Your CV is the first glimpse a hiring manager will get of you. If you haven’t taken the time to include all relevant information in a cohesive order, you may not get past the initial screening phase and may find your CV in the no pile.
So what do employers and recruiters look for on a CV? The key elements are listed below, along with what to include on your CV:
1. Personal statement
Lots of job searchers make the mistake of listing a load of ‘buzzwords’ in their personal statement, which can actually de-personalise the statement (pretty much defeating the object). Try and keep the ‘team player’, ‘results-driven’ and ‘ambitious’ types to a minimum and give the hiring manager some real insight into what you’re like as a worker.
Skills and experience needs to be backed up by real life examples when you describe your previous roles. Simply saying you have excellent communication skills doesn’t actually prove this. The hiring manager wants to see how you’ve applied a skill to a situation and produced positive results; the skills you highlight should be the ones that position you as a good fit for the role.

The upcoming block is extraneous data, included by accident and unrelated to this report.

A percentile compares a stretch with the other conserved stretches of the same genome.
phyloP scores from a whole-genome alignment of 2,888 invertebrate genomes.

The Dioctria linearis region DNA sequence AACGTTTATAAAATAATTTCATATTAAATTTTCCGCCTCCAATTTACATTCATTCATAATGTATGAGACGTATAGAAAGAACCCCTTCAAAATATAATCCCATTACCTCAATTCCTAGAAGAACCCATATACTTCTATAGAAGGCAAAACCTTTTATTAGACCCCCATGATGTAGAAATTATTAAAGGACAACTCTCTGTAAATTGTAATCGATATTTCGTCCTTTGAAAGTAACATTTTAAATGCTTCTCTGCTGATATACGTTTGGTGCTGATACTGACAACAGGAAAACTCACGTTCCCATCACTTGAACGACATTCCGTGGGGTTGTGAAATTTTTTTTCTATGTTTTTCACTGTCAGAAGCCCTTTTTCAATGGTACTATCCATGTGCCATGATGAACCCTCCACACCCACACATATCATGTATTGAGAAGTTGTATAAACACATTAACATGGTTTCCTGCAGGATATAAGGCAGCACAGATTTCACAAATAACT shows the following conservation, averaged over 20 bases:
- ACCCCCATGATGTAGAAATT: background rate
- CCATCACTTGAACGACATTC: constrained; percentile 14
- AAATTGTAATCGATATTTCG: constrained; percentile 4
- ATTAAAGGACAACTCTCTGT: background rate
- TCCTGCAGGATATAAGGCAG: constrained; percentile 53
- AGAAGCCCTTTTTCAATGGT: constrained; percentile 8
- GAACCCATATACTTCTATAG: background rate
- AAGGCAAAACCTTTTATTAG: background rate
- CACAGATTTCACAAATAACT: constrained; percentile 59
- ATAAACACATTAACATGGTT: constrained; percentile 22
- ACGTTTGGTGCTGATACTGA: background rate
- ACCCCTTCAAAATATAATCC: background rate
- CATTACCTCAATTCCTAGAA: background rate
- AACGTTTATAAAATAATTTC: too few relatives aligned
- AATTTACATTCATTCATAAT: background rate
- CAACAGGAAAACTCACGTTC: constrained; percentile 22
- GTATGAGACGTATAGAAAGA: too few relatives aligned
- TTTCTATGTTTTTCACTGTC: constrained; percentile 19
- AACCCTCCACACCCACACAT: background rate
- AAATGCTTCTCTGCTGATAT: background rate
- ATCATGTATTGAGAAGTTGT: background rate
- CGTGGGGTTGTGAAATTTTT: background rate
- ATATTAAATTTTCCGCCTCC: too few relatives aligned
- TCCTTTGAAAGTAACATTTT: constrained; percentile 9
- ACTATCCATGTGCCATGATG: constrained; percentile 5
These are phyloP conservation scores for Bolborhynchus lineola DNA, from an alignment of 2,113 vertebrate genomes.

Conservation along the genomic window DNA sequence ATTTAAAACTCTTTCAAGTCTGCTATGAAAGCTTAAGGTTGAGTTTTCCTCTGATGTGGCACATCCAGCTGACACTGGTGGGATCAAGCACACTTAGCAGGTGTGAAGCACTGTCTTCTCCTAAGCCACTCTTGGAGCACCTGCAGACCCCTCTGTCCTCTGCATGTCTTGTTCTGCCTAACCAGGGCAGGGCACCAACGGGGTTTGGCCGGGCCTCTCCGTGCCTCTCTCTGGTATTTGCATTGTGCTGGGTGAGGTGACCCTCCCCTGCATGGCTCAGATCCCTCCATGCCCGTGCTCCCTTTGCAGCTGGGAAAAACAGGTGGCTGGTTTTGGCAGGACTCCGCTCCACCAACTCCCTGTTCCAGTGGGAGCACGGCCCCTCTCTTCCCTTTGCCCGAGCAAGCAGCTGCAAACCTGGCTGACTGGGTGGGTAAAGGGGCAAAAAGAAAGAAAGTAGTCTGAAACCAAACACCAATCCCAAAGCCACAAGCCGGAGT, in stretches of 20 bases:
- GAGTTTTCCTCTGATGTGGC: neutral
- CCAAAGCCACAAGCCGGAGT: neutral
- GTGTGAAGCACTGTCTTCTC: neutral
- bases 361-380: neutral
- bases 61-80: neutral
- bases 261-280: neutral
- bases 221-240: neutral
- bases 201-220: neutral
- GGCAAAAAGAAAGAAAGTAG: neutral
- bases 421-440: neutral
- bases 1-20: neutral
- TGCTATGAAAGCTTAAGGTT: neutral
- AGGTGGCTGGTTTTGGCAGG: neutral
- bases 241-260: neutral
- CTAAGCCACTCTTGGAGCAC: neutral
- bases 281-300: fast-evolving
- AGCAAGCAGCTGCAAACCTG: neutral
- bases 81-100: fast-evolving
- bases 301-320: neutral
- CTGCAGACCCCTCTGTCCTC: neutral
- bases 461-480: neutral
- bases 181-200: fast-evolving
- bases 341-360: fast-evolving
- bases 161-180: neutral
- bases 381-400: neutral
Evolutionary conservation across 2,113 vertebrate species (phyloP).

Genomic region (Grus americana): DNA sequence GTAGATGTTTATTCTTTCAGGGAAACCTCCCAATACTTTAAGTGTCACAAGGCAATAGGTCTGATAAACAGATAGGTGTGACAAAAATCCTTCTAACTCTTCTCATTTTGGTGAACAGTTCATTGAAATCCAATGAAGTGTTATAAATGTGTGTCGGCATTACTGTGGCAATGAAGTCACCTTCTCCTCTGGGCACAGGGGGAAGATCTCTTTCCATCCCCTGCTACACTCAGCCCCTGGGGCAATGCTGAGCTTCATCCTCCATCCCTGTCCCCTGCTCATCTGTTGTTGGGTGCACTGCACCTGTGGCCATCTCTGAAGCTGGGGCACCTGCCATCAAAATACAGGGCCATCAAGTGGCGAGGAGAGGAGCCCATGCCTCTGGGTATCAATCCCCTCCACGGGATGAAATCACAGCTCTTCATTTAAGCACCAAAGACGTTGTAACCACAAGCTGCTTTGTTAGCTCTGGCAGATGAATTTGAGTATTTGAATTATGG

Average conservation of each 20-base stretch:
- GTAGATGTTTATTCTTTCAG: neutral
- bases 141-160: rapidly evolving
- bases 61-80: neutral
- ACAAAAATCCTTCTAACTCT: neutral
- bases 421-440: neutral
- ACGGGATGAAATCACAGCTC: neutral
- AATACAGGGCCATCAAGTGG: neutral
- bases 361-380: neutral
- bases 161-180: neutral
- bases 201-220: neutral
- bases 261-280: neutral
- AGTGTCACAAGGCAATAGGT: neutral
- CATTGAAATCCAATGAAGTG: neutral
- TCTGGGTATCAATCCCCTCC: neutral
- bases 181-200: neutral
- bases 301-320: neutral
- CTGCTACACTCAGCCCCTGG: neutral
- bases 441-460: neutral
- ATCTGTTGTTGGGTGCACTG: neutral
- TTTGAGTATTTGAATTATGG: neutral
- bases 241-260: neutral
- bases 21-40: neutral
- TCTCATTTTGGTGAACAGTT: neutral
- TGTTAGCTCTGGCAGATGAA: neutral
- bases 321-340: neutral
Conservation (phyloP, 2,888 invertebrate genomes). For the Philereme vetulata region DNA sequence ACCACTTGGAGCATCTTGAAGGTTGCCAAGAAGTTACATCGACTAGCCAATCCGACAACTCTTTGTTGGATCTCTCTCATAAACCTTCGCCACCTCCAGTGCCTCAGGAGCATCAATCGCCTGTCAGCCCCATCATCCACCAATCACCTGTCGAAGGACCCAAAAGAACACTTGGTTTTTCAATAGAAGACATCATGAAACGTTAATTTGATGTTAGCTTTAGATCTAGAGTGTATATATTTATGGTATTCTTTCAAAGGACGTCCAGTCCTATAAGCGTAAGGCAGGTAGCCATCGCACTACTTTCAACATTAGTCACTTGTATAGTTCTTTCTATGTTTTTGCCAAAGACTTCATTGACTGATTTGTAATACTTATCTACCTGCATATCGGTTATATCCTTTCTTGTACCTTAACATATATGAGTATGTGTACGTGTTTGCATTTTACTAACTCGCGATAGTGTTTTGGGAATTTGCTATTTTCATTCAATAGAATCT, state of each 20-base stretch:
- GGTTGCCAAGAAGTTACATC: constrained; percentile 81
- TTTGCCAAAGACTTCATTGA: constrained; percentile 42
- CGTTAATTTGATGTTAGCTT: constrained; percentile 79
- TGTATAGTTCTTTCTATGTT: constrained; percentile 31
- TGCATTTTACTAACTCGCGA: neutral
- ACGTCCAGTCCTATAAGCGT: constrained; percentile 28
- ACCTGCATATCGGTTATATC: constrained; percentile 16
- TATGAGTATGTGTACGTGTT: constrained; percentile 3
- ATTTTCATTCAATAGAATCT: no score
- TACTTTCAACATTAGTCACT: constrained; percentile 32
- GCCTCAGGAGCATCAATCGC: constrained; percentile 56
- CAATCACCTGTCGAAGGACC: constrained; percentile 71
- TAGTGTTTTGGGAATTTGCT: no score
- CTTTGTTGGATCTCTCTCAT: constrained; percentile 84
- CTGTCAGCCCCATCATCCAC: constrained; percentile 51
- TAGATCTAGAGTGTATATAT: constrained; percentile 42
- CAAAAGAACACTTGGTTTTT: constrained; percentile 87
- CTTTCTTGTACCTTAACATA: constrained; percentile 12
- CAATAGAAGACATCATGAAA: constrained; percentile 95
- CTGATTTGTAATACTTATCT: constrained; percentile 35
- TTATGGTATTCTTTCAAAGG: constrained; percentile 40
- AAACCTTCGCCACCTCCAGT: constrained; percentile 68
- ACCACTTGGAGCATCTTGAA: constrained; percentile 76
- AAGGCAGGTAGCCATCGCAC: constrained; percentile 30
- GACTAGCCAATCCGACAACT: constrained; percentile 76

3. Employment history
If you’ve had a varied career but are applying for a niche role, only include your most relevant experience, to give you more space for details about your role and responsibilities. List your work experience with the most recent at the top so the hiring manager doesn’t have to look far.
4. Education and qualifications
Include all relevant qualifications, but space is tight on a CV; this isn’t the place to list all your swimming certificates (unless you’re applying for a swimming job...)
References can be available upon request so there’s no need to take up space with them here.
So, now you know what to include on your CV, take the time to review the way it’s written and the way it looks. Consider the following points:
- Honesty is the best policy
Don’t lie on your CV, if you’re not found out at interview, you will be when you start your employment. If you have gaps on your CV you can explain them in your cover letter or during the interview, so don’t think you need to hide them.
- Be clear and concise
Don’t think that speaking ‘corporatese’ will make your previous job titles sound more impressive – it can have a negative effect if the hiring manager doesn’t know how to translate your corporate jargon into terms they understand.
Keep the format of your CV clear so it’s easy to scan each section and proofread as many times as you can, or better yet – get other people to check for grammar and spelling mistakes.